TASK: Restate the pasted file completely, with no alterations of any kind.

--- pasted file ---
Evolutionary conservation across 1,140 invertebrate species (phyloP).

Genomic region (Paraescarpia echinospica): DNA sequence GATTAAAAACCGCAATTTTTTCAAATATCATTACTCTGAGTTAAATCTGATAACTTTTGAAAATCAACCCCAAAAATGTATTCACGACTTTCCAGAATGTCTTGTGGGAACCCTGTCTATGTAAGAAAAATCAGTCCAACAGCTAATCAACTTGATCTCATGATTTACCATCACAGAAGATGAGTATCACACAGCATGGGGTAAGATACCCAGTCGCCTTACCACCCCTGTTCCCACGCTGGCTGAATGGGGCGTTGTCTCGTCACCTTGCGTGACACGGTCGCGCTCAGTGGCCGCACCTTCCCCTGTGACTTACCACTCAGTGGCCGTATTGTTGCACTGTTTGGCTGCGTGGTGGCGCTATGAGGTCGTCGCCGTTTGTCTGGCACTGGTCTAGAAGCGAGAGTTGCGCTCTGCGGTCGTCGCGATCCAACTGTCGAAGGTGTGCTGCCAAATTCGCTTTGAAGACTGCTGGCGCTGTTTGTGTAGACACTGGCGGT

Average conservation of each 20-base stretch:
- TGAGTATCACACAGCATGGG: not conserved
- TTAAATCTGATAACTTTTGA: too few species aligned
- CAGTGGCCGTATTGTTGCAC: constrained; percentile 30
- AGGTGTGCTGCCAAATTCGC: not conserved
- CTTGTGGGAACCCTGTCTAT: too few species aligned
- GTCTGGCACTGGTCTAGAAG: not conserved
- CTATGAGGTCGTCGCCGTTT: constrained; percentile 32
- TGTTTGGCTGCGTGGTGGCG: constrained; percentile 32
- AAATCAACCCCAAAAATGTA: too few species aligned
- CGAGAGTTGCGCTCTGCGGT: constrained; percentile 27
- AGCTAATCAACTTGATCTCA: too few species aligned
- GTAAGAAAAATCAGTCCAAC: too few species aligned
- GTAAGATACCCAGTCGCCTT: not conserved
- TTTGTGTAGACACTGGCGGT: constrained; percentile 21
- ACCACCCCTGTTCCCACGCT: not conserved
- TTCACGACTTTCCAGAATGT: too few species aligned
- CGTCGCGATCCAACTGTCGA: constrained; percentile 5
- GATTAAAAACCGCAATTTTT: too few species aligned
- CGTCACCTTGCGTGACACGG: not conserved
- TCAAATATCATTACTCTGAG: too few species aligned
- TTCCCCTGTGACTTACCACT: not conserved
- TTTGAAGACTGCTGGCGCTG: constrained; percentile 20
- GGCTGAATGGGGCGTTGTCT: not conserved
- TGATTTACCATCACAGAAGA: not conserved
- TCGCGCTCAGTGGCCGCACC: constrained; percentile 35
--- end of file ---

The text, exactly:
Evolutionary conservation across 1,140 invertebrate species (phyloP).

Genomic region (Paraescarpia echinospica): DNA sequence GATTAAAAACCGCAATTTTTTCAAATATCATTACTCTGAGTTAAATCTGATAACTTTTGAAAATCAACCCCAAAAATGTATTCACGACTTTCCAGAATGTCTTGTGGGAACCCTGTCTATGTAAGAAAAATCAGTCCAACAGCTAATCAACTTGATCTCATGATTTACCATCACAGAAGATGAGTATCACACAGCATGGGGTAAGATACCCAGTCGCCTTACCACCCCTGTTCCCACGCTGGCTGAATGGGGCGTTGTCTCGTCACCTTGCGTGACACGGTCGCGCTCAGTGGCCGCACCTTCCCCTGTGACTTACCACTCAGTGGCCGTATTGTTGCACTGTTTGGCTGCGTGGTGGCGCTATGAGGTCGTCGCCGTTTGTCTGGCACTGGTCTAGAAGCGAGAGTTGCGCTCTGCGGTCGTCGCGATCCAACTGTCGAAGGTGTGCTGCCAAATTCGCTTTGAAGACTGCTGGCGCTGTTTGTGTAGACACTGGCGGT

Average conservation of each 20-base stretch:
- TGAGTATCACACAGCATGGG: not conserved
- TTAAATCTGATAACTTTTGA: too few species aligned
- CAGTGGCCGTATTGTTGCAC: constrained; percentile 30
- AGGTGTGCTGCCAAATTCGC: not conserved
- CTTGTGGGAACCCTGTCTAT: too few species aligned
- GTCTGGCACTGGTCTAGAAG: not conserved
- CTATGAGGTCGTCGCCGTTT: constrained; percentile 32
- TGTTTGGCTGCGTGGTGGCG: constrained; percentile 32
- AAATCAACCCCAAAAATGTA: too few species aligned
- CGAGAGTTGCGCTCTGCGGT: constrained; percentile 27
- AGCTAATCAACTTGATCTCA: too few species aligned
- GTAAGAAAAATCAGTCCAAC: too few species aligned
- GTAAGATACCCAGTCGCCTT: not conserved
- TTTGTGTAGACACTGGCGGT: constrained; percentile 21
- ACCACCCCTGTTCCCACGCT: not conserved
- TTCACGACTTTCCAGAATGT: too few species aligned
- CGTCGCGATCCAACTGTCGA: constrained; percentile 5
- GATTAAAAACCGCAATTTTT: too few species aligned
- CGTCACCTTGCGTGACACGG: not conserved
- TCAAATATCATTACTCTGAG: too few species aligned
- TTCCCCTGTGACTTACCACT: not conserved
- TTTGAAGACTGCTGGCGCTG: constrained; percentile 20
- GGCTGAATGGGGCGTTGTCT: not conserved
- TGATTTACCATCACAGAAGA: not conserved
- TCGCGCTCAGTGGCCGCACC: constrained; percentile 35